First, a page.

The final communiqué from the two-day meeting of Group 20 finance
ministers and central bankers in Sydney said they would take
concrete action to increase investment and employment, among other
reforms. The group accounts for around 85 percent of the global
"We will develop ambitious but realistic policies with the aim to
lift our collective GDP by more than 2 percent above the trajectory
implied by current policies over the coming 5 years," the G20
Australian Treasurer Joe Hockey, who hosted the meeting, sold the
plan as a new day for cooperation in the G20.
"We are putting a number to it for the first time — putting a real
number to what we are trying to achieve," Hockey told a news
conference. "We want to add over $2 trillion more in economic
activity and tens of millions of new jobs."
The targeted acceleration would boost global output by more than the
world's eighth largest economy Russia produces in a year.
The deal was also something of a feather in the cap of Hockey, who
spearheaded the push for growth in the face of some skepticism,
notably from Germany.
"What growth rates can be achieved is a result of a very complicated
process," Germany's Finance Minister Wolfgang Schaeuble said after
"The results of this process cannot be guaranteed by politicians."
Australia is acting as president of the G20 this year, following
Russia in 2013 and ahead of Turkey next year.
While shifting the focus to reforms that would lift and sustain
global growth in years to come the group acknowledged that monetary
policy would need to "remain accommodative in many advanced
economies and should normalize in due course."
The growth plan borrows wholesale from an IMF paper prepared for the
Sydney meeting, which estimated that structural reforms would raise
world economic output by about 0.5 percent per year over the next
five years, boosting global output by $2.25 trillion.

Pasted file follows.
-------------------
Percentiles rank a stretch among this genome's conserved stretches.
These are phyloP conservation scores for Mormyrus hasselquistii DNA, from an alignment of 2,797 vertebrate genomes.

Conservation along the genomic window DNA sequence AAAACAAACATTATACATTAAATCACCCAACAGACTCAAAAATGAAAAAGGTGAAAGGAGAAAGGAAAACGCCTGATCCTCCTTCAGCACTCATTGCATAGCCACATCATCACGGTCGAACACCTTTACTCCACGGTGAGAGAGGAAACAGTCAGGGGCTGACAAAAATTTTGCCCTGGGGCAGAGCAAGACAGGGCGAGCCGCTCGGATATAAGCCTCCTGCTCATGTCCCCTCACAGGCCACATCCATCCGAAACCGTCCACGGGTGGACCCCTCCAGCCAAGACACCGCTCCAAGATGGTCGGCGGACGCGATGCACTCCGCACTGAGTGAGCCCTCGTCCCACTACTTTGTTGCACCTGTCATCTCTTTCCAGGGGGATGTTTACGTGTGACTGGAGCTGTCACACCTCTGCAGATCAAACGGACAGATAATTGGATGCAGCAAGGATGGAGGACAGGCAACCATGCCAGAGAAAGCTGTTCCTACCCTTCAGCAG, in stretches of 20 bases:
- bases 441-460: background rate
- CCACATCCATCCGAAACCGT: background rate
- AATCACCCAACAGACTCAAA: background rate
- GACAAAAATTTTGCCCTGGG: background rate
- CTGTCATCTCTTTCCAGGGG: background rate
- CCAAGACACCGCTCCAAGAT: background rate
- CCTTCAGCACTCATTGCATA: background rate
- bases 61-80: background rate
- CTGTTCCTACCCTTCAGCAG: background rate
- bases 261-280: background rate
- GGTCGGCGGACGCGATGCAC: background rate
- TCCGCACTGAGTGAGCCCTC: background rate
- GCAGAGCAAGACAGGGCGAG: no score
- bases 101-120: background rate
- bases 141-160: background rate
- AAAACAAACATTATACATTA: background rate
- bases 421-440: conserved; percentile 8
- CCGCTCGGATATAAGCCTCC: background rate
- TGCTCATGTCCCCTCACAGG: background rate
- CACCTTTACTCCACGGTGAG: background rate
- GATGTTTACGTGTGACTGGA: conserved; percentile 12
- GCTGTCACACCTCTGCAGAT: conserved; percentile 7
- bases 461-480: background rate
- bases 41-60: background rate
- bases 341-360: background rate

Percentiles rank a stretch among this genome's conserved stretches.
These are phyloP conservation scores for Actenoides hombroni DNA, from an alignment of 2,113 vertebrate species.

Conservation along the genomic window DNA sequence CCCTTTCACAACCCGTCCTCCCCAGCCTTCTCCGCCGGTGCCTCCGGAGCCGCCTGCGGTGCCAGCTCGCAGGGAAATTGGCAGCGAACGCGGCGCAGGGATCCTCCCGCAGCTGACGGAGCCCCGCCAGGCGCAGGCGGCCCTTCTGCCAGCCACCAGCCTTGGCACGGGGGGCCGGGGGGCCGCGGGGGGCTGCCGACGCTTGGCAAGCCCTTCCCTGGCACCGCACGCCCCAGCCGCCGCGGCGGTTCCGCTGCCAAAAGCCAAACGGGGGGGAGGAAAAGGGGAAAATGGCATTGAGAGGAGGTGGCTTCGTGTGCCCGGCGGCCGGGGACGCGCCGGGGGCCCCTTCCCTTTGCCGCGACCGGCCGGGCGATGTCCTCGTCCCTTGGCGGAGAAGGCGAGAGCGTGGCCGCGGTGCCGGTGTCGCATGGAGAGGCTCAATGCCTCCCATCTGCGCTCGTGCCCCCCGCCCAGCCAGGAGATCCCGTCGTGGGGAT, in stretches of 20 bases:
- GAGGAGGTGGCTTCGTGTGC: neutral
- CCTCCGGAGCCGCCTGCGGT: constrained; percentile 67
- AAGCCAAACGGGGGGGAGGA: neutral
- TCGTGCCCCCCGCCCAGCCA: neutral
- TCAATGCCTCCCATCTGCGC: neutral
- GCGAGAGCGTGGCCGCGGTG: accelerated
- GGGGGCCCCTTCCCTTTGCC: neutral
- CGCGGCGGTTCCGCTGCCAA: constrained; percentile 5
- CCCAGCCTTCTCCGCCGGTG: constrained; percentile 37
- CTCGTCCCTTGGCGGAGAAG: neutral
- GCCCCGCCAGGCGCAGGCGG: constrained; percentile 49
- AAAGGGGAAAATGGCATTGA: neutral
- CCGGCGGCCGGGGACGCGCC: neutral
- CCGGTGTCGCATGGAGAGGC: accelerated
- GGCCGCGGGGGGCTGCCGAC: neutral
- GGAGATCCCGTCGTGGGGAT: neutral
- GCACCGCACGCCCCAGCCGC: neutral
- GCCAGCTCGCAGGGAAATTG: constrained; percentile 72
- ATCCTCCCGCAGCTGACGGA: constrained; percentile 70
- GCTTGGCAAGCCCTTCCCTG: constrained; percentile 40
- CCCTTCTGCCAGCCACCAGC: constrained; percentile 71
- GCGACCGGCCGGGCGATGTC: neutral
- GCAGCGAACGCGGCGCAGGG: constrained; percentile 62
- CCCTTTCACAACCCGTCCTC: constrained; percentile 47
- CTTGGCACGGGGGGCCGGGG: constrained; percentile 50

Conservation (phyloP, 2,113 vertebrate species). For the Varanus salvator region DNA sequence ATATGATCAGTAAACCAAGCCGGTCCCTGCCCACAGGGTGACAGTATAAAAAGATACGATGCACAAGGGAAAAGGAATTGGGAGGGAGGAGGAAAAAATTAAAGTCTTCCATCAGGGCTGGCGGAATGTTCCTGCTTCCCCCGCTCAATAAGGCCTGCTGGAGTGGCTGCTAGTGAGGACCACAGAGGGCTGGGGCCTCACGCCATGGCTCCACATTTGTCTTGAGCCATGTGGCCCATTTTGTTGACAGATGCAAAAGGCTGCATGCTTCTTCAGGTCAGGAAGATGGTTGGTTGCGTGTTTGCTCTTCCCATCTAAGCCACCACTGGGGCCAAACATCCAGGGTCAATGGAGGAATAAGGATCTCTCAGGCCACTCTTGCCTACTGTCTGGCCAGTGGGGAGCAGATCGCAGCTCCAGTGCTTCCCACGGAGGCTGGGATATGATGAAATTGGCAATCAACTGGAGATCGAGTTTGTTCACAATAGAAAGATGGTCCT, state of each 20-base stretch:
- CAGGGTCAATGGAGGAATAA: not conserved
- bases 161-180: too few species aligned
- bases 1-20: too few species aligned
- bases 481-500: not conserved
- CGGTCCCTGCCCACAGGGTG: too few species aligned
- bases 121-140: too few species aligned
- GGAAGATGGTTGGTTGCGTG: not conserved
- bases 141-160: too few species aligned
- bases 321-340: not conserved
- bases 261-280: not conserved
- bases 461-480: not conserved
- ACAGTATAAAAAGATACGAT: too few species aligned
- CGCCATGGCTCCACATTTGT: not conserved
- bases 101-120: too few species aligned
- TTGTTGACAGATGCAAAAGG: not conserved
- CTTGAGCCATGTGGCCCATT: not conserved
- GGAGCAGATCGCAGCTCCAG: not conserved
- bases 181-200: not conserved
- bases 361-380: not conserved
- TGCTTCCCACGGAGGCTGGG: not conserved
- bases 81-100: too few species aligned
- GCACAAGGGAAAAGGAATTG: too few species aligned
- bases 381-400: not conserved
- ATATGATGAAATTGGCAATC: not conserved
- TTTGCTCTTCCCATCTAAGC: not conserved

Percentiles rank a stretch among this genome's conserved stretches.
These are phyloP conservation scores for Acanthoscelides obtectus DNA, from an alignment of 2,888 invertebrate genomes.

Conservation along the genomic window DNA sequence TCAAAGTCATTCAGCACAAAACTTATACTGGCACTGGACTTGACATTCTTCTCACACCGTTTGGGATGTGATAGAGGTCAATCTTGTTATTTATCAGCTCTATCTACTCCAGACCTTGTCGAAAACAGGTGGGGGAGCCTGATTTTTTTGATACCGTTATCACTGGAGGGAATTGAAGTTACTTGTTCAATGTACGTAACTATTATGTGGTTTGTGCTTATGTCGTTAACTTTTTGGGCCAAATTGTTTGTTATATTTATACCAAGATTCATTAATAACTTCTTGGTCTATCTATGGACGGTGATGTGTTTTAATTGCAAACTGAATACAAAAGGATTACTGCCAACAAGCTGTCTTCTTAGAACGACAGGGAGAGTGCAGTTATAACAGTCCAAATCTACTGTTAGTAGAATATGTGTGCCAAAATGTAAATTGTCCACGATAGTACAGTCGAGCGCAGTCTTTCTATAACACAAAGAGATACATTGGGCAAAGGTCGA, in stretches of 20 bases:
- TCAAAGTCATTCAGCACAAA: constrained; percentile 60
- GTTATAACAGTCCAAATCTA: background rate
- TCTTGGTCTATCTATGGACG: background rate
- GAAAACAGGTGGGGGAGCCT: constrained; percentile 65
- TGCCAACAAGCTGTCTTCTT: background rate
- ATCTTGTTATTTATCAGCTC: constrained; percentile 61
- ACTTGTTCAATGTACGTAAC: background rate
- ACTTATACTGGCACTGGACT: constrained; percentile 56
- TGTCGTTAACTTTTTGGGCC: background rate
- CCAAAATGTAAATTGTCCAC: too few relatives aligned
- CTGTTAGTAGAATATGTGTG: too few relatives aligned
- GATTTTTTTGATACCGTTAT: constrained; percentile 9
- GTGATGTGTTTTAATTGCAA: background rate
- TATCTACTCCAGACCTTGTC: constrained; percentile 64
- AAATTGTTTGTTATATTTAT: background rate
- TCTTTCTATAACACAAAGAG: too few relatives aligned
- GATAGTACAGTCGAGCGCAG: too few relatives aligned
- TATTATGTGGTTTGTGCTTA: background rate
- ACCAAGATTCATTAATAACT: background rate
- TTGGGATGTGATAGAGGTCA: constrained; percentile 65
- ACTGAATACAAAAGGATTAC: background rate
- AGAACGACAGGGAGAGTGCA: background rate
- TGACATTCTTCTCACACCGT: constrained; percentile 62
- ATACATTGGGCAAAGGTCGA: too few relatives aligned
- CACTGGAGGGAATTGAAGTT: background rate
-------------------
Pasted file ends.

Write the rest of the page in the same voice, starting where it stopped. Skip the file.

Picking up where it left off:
The IMF has forecast global growth of 3.75 percent for this year and
4 percent in 2015.
As yet there was no road map on how nations intend to get there or
repercussions if they never arrive. The aim was to come up with the
goal now, then have each country develop an action plan and a growth
strategy for delivery at a November summit of G20 leaders in
"Each country will bring its own plan for economic growth," said
Hockey. "Each country has to do the heavy lifting."
Agreeing on any goal is a step forward for the group that has failed
in the past to agree on fiscal and current account targets. And it
was a sea change from recent meetings where the debate was still on
where their focus should lie: on growth or budget austerity.
Financial markets had been wary of the possibility of friction
between advanced and emerging economies, but nothing suggested the
meeting would cause ripples on Monday.
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"The text of the communiqué indicates that the standard U.S. line
that what is good for the core of the world economy is good for all
seems to have won out," said Huw McKay, a senior economist at
Westpac, noting there was nothing that could be taken as
"inflammatory" about recent volatility in markets.
YELLEN MINDFUL ON TAPERING
There was a nod to concerns by emerging nations that the Federal
Reserve consider the impact of its policy tapering, which has led to
bouts of capital flight from some of the more vulnerable markets.
"All our central banks maintain their commitment that monetary
policy settings will continue to be carefully calibrated and clearly
communicated, in the context of ongoing exchange of information and
being mindful of impacts on the global economy," the communiqué
There was never much expectation the Fed would consider actually
slowing the pace of tapering, but its emerging peers had at least
hoped for more cooperation on policy.
Hockey said there had been honest discussions among members on the
impact of tapering and that newly installed Fed Chair Janet Yellen
was "hugely impressive" when dealing with them.
The G20 also stated that it "deeply regrets" that progress on giving
emerging nations more say in the International Monetary Fund had
Major emerging powers including India, China, Brazil and Russia,
have long lobbied for increased voting power in the IMF to reflect
their growing share of the world economy, but the changes agreed in
2010 have been blocked by the U.S. Congress.
The G20 urged the United States to ratify the reforms before the
next meeting of policy makers in April.
The group is also progressing with plans to "make sure multinational
companies pay their fair share," said U.S. Treasury Secretary Jack
Big budget deficits and revelations that companies such as Apple and
Google use structures that lawmakers have labeled "contrived" to
avoid billions of dollars in taxes, have led to growing calls to
close corporate tax loopholes. The companies say they follow the
existing tax rules.
(Additional reporting by Cecile Lefort,
Ian Chua, Jane Wardell, Gernot Heller and Matt Siegel; writing by
Wayne Cole; editing by John Mair and Tomasz Janowski)
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